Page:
Between the underground waters in and around Pine Valley and the Great Salt Lake are places like Great Basin National Park, Fish Springs National Wildlife Refuge, public rangelands and habitats for various animals, all of which could feel the effects of groundwater pumping, he said.
“While we may not see the aquifers themselves, we can see their impacts in basins along the Nevada-Utah border, where you have meadows and springs that provide water and plant life and sustenance for wildlife all throughout Snake Valley,” Roerink said.
Tom Baker, a rancher in the Nevada town of Baker, just outside of Great Basin National Park, said the pumping could hurt his operation by reducing the spring flows that keep alive the meadows that feed his livestock.
“If we don’t have the water to irrigate, then we have less feed for the cattle,” he said.
He also farms with some of that spring water, growing corn, barley, oats and alfalfa. He said the areas served by the Iron County water district should be working to conserve water and consider limiting their growth.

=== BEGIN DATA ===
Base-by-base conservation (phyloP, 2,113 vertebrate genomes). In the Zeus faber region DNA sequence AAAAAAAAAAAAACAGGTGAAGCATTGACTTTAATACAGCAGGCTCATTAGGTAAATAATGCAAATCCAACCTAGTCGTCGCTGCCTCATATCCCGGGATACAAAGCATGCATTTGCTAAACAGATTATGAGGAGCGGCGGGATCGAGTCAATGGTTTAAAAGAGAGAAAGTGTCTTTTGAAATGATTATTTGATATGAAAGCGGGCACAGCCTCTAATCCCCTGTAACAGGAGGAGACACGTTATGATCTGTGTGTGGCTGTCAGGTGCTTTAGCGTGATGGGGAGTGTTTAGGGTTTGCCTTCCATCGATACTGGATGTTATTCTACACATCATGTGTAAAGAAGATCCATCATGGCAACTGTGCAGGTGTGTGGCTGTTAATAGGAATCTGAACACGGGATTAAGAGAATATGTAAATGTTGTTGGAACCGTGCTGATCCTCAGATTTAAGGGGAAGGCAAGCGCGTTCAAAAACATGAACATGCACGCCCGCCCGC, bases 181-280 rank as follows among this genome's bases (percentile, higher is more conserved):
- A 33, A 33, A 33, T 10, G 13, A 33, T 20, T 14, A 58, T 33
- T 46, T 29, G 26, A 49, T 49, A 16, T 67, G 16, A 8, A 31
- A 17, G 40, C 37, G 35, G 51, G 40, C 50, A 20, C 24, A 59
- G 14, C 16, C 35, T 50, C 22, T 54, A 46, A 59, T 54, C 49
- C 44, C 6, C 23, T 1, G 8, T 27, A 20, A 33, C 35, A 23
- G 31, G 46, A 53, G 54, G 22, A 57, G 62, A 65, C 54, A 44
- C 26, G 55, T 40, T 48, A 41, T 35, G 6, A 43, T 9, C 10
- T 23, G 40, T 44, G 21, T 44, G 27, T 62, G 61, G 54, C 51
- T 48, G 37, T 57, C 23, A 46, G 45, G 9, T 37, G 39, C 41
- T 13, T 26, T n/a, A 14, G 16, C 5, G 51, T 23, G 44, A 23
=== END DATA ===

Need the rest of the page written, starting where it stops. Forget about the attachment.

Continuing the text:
“It’s not good to look at other parts of the state for your water supply,” he said. “Especially to build these big, really expensive pipeline projects out into the desert where there’s very little water to begin with.”
And Gary Perea, a former White Pine County commissioner, said the Utah water district doesn’t even know how the pipeline will affect the environment. Perea, also a Baker resident, is working on behalf of White Pine to represent the county’s interests during the federal review of the project.
“I just don’t understand how they can lay out that kind of money for a pipeline and wells and they have absolutely no idea about the characteristics of the basin, and how much water is available,” he said.
The Paiutes submitted comments to the federal government arguing the central Iron County water district would take away resources that are intertwined with ancestral land. The Confederated Tribes of the Goshute Reservation believe the project would deprive tribal communities of resources necessary for their health, safety and well-being.
Modeling for the project shows anticipated drawdown would not extend to the groundwater basins where the tribal reservations are located.
Monte Sanford, a consultant for the Confederated Tribes of the Goshute Reservation, said drawdown of groundwater within the reservation is not the main concern.